Why Volcanic Eruptions Can Spark Lightning
It’s the ultimate love-at-first-sight story: In the middle of the desert, hundreds of miles from anything else, lonely sand grains meet up in a crowd and decide to electrify each other. Sparks fly.
sciencenewsPhysicists have long puzzled over why sand grains and other small particles can build up electrical charges as they collide with one another, sometimes to the point of discharging lightning in dust storms or plumes of volcanic ash. Now, a paper in an upcoming issue of Nature Physics suggests that particles transfer electrical charge vertically during a smashup, such that positive charges move downward and negative charges move up in the cloud.
The findings could help combat a wide variety of practical problems, such as the adhesion of charged dust to solar panels on a Mars rover or the generation of dangerous electrical discharges that sometimes occur when a helicopter takes off in the desert. Dust clouds can create problems in grain silos, where charge sometimes builds up and leads to explosions, and in the pharmaceutical industry, where particles of ground-up drugs can become charged and not mix properly, says Hans Herrmann, a materials researcher at ETH Zurich.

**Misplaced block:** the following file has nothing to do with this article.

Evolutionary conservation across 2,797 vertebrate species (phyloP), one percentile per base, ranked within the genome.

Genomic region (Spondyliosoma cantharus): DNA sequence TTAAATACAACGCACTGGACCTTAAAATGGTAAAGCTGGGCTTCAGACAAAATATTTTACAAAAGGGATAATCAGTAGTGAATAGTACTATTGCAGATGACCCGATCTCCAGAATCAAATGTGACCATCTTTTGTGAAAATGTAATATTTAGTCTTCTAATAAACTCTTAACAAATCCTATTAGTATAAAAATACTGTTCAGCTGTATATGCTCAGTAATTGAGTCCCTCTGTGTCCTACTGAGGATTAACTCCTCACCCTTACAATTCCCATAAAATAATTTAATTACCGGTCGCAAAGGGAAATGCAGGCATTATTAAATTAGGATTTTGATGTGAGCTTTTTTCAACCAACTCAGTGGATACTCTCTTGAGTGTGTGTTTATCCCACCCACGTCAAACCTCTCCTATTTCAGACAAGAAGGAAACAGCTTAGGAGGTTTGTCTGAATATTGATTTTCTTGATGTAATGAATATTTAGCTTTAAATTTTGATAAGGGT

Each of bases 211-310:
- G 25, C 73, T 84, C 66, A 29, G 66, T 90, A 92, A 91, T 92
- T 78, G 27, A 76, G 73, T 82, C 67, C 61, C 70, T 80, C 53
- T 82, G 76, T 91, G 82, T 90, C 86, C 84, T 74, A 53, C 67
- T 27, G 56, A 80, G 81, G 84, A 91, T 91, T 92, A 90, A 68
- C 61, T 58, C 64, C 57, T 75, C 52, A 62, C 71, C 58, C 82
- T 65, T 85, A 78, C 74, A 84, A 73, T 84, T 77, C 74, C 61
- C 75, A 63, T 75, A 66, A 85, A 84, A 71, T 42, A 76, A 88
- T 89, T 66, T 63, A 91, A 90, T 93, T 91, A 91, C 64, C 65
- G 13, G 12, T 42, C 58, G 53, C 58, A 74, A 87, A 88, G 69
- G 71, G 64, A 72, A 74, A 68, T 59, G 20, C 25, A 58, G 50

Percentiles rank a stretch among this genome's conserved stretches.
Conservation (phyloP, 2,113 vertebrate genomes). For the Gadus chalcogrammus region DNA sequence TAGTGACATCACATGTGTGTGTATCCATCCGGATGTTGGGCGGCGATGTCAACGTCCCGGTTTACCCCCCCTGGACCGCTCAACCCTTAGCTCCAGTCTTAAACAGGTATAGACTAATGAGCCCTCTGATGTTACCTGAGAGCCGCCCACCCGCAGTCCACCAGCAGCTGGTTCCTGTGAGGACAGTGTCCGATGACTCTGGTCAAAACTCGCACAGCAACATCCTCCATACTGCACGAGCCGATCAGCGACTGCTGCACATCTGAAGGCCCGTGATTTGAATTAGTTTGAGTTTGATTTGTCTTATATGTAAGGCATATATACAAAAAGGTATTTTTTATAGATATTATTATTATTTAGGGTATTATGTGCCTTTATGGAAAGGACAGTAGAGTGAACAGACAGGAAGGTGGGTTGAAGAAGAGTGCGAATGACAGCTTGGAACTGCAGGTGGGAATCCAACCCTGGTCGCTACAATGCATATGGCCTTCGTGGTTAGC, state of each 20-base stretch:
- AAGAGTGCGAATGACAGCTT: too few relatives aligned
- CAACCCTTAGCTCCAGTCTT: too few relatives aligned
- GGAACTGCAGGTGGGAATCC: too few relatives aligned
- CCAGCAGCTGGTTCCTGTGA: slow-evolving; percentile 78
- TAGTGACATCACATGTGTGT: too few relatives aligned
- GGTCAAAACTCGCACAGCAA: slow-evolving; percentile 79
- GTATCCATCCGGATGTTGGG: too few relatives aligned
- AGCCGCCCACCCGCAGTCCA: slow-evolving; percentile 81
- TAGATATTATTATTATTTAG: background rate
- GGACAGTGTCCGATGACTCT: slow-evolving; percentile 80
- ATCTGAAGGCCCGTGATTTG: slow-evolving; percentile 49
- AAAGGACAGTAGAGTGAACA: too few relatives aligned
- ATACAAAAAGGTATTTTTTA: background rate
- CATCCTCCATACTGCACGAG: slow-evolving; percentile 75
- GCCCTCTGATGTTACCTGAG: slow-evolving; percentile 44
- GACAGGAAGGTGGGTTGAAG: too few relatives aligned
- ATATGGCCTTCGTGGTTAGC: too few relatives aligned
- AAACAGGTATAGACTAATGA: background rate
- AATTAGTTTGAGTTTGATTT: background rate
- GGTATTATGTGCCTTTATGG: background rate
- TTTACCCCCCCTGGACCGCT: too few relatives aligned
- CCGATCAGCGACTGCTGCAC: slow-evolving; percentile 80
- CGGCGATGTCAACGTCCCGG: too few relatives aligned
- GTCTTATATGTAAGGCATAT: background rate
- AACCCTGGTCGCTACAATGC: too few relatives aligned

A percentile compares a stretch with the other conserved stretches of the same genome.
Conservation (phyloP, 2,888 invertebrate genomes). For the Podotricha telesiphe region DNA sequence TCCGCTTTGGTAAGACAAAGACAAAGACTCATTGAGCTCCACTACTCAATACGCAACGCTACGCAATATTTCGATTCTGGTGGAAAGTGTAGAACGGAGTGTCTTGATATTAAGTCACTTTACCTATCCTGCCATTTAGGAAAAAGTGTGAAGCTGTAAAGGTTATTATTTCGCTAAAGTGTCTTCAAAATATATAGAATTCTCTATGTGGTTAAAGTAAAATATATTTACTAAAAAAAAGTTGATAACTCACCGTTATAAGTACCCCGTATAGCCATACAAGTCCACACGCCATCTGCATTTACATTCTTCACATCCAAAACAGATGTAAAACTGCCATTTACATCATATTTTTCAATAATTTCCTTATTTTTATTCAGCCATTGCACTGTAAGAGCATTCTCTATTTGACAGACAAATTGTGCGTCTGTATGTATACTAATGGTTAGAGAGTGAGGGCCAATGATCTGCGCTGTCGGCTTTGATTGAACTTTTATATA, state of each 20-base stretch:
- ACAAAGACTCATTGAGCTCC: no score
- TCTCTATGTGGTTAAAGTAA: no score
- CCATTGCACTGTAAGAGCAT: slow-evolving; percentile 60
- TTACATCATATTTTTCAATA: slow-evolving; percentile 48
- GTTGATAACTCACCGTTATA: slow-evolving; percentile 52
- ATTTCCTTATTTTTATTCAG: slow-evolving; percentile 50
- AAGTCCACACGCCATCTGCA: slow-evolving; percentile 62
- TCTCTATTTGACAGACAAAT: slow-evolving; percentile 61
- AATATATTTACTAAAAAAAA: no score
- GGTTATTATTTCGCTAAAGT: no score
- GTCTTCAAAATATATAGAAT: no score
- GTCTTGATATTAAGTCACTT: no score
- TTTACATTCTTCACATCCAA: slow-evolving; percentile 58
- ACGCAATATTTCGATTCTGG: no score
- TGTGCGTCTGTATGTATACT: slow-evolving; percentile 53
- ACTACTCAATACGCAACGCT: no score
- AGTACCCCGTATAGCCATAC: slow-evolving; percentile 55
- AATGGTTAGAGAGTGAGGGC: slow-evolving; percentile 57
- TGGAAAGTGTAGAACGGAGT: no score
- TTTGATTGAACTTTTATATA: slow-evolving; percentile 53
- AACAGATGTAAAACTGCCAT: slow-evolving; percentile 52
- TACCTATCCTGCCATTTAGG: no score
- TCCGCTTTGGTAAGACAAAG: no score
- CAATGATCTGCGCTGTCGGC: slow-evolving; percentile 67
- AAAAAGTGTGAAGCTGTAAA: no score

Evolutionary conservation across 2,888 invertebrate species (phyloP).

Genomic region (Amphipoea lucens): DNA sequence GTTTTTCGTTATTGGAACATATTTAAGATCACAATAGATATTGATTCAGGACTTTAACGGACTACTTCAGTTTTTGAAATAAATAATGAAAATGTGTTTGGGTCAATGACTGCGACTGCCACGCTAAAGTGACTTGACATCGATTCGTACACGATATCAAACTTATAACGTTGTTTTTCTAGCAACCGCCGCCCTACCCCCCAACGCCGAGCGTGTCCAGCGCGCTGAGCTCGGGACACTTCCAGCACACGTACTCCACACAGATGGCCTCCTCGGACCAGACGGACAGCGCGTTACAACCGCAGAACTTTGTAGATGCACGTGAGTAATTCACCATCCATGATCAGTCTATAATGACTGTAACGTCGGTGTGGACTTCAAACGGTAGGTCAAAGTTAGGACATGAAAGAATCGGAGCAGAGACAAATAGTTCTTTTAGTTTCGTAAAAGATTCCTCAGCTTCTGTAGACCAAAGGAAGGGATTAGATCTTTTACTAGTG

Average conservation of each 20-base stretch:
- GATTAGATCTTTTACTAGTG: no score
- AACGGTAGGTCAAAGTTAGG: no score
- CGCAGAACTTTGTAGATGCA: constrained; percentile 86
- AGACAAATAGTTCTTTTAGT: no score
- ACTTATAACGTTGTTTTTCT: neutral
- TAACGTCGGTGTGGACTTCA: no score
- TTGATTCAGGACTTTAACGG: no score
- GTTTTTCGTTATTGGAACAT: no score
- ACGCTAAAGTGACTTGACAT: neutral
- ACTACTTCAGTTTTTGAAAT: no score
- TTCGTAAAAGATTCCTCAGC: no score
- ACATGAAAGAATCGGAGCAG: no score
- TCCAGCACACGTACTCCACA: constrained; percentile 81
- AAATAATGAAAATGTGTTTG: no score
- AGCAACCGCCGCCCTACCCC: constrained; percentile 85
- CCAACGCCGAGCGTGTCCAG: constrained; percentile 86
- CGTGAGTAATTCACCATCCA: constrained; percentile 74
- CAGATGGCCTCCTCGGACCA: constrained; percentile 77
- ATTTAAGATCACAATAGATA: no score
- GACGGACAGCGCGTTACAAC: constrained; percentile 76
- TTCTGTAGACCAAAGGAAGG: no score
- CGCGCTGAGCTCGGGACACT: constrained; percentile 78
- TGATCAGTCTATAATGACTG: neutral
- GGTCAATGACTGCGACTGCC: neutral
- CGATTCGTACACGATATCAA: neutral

Herrmann says he became interested in the problem after watching lightning in swirling sands over dune fields at night. “Normally when particles collide, they neutralize,” he says. “How could it be that charges increase?”
Working with ETH colleague Thomas Pähtz and Troy Shinbrot of Rutgers University’s campus in Piscataway, New Jersey, Herrmann developed a model to explain how the charging happened. Before colliding, the grains have an overall neutral charge but are polarized by a background electric field, with a negative charge toward the top of the grain and a positive charge toward the bottom, relative to the ground. Upon colliding, the particles neutralize each other at the point of contact, but when they separate again they became further polarized, with additional charges building up on the grains’ edges.
“Every time there’s a collision you end up pumping charge from the top to the bottom,” says Shinbrot. The researchers ran computer simulations and then a series of experiments with glass beads to confirm the theory.
Daniel Lacks, a materials physicist at Case Western Reserve University in Cleveland, says the new study could be identifying one of several mechanisms at work in particle clouds. In earlier work, Lacks showed that electrical charging depends on the size of particles in question, with smaller particles tending to charge negatively and larger particles tending to charge positively.
“The bottom line is that something is needed to break the symmetry when two particles of identical composition collide, in order for one particle to charge negatively and the other to charge positively,” he says. For particles of different sizes, he says his mechanism might be in play; for identically sized particles, the new model might explain it.
Some challenges remain, such as explaining where the background electric field that charges the particles came from. But Herrmann says the work is philosophically satisfying, in answering a long-held question, and may yet have practical applications.